Manhattan broke down my identity; in south India I was more or less confident that I could accomplish anything I set my mind on. I was popular, well-known in certain circles, and could have launched myself into a lucrative creative career had I wished to. Instead I suffered a deep dread of never leaving home and so I finagled my exit to a foreign country that I admired for many reasons. Yes, I loathed the deep-rooted misogyny, caste and class system I was surrounded by and longed for the freedom I hoped to find in America. But I was unprepared for the shocks to my system in the land of the brave and the free. Indeed, nothing was as I had expected it to be and I had to literally reinvent myself, alone, since my husband and in-laws were no help, and instead actively wanted to shove me into a box, lock me up, and throw away the key. You see, they had not expected an Indian woman to be feisty, independent and outspoken about her rights, and so they lashed out in me in a variety of inventive ways until I was deeply miserable despite abundant material comforts. My husband had promised that I could study creative writing and film at NYU, but now he ruthlessly nixed that idea and I found myself temping on Wall Street and in posh law firms, making a lot of money but still a prisoner of my new family and my husband in particular, who insisted on controlling our finances as well as the trajectory of our lives.
One evening after work at a law firm on 5th Ave (close to Trump Tower, incidentally!), I was walking cross-town back to my apartment when it began to drizzle. I stopped for shelter close to Saks Fifth Avenue and saw an old woman, probably Polish, sitting on the ledge outside a display of expensive furs. Rain was falling on her tired seamed face and rivulets of grime ran down her cheeks. Beside her stood a shopping cart piled with all her earthly possessions. The expression on her face gripped me like a murderer’s hand to my throat—it was so sad and helpless that I began to cry. I stood watching her from a distance, she was unaware of me, and my mind restlessly sought out ways I could help her. I could give her ten dollars and flee, or I could invite her home for a bath and a meal before sending her out on to the streets again. But I knew the latter option would not work—my husband would throw a fit and perhaps the doorman would not even let her into our building.
I walked home sadly in the rain and immediately called a wise friend. Sobbing, I told her how I was feeling—that poverty in India was so endemic that it did not strike one so brutally, but to see this poor old woman sitting before a showcase of luxury furs that must have each cost thousands of dollars was obscene in this rich country. How could such a thing happen in America, I cried?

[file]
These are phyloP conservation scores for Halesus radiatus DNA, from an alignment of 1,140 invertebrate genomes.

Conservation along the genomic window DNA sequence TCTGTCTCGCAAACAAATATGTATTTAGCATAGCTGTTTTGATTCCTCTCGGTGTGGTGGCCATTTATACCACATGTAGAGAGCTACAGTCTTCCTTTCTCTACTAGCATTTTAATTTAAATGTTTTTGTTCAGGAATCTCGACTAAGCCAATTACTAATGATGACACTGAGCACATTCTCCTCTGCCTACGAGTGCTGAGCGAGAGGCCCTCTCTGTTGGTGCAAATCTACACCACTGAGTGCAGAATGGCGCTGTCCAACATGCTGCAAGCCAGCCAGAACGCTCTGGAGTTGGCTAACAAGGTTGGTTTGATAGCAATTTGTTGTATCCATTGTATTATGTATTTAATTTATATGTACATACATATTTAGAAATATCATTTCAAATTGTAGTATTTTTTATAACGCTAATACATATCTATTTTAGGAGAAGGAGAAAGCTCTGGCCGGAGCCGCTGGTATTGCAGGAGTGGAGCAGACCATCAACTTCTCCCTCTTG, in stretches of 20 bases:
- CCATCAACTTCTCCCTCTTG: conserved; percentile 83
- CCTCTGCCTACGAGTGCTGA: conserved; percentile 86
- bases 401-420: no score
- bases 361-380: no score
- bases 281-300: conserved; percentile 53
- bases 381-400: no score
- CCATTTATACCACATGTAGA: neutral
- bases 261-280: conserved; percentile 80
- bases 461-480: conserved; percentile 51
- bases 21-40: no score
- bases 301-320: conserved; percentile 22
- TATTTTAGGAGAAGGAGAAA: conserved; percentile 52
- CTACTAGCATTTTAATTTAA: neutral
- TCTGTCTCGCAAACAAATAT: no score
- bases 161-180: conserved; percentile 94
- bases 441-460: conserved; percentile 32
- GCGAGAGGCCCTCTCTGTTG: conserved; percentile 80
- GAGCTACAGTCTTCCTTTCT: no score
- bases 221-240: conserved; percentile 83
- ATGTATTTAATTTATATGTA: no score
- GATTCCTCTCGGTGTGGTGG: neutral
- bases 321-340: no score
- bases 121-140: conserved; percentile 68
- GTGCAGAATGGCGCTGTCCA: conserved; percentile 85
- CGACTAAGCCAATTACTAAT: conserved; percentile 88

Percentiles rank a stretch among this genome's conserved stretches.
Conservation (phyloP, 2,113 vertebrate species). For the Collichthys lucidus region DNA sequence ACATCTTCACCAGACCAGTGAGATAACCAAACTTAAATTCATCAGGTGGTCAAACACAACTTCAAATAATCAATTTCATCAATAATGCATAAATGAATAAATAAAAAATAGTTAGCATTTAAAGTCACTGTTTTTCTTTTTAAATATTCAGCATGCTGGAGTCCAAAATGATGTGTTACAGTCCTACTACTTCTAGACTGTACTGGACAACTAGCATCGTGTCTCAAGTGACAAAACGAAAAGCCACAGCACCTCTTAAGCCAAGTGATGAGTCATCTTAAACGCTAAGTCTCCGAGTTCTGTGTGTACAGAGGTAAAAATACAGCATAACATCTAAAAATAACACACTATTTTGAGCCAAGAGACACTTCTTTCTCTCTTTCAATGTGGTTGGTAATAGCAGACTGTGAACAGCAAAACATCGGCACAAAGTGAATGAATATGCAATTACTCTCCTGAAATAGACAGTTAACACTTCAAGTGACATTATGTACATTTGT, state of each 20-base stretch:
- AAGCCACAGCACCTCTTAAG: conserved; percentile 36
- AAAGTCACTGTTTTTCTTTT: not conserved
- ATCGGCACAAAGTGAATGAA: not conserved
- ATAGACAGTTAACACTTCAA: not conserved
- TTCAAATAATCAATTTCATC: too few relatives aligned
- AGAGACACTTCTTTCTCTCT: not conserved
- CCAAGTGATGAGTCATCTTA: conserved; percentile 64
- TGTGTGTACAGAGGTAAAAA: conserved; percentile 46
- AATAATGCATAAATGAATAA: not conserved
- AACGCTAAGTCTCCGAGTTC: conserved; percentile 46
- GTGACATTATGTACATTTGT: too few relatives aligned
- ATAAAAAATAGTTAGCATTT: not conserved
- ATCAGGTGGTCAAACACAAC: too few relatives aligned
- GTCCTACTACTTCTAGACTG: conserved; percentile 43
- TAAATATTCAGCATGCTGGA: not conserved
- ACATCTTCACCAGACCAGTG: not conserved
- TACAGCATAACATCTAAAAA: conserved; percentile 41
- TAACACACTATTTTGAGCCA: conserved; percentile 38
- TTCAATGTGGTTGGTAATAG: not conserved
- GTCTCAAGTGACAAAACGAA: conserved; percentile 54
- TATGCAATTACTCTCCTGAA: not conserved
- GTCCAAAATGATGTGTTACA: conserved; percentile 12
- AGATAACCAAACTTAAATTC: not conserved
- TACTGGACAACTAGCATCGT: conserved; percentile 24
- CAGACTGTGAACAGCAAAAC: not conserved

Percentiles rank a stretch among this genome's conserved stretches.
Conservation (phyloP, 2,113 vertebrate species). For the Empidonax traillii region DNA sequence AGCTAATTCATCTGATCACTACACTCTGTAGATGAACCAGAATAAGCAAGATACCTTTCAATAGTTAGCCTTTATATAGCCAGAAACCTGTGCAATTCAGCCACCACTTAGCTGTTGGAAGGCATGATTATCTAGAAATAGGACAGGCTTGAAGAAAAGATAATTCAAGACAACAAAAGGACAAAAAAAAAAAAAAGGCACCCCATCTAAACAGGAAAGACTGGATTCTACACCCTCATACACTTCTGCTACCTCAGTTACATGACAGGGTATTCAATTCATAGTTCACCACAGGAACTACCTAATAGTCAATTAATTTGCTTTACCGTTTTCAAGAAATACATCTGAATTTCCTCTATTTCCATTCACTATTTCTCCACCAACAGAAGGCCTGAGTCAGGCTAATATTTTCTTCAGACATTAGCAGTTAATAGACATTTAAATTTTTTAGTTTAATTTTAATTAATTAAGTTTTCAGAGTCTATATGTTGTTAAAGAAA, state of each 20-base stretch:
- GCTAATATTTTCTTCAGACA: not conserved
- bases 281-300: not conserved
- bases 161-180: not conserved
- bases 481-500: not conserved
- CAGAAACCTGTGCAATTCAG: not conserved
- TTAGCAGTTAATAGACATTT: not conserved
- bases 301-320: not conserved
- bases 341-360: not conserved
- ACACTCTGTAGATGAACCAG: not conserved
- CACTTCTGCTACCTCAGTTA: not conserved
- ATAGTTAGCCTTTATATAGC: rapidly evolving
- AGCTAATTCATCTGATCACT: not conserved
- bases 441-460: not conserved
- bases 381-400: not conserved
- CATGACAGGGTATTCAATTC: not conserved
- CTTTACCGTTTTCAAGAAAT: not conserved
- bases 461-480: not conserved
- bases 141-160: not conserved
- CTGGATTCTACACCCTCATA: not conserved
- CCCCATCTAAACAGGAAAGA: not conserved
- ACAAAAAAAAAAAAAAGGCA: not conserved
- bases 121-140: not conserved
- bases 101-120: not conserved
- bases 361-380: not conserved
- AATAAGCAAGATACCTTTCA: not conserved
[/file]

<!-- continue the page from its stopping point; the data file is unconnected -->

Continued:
She was quiet for a while, and then she said, okay, now listen to me carefully—you are a student of eastern philosophy and know that what we see is not reality, just the relative aspect of it. That woman has karmic lessons to learn and so have we all—which is why we all play different roles. Who’s to say the fat cat billionaire in his penthouse romancing a supermodel right now has a better shot at eventual happiness than this homeless woman? Suffering is breaking down her ego, but he is only building up a façade that will dissolve the instant he dies. The truth is, sweetheart, every one of us has a higher power, and you are not that woman’s higher power. Love her as much as you can, pray for her wellbeing, but stay centered. Remember too that if you achieve the goal of moksha or liberation that you are seeking, despite all your ups and downs, the time will come when you will be a great light in the cosmos and millions will be helped. Think Buddha.
That conversation has stayed with me; when now I am moved by the suffering of humans and animals I see all around me, I remind myself that there is a deeper story embedded in the situation that my mortal human eyes cannot see. Still I do whatever I can to ameliorate suffering, but I keep my focus on my inner practice of turning into light. Yes, everyone has a higher power and I am not it.
Greetings from Arunachala, Shiva in the form of a hill of fire and light, who vows to destroy all the blinders from our human eyes so we can merge into our true nature, which is no less than pure existence, awareness and bliss!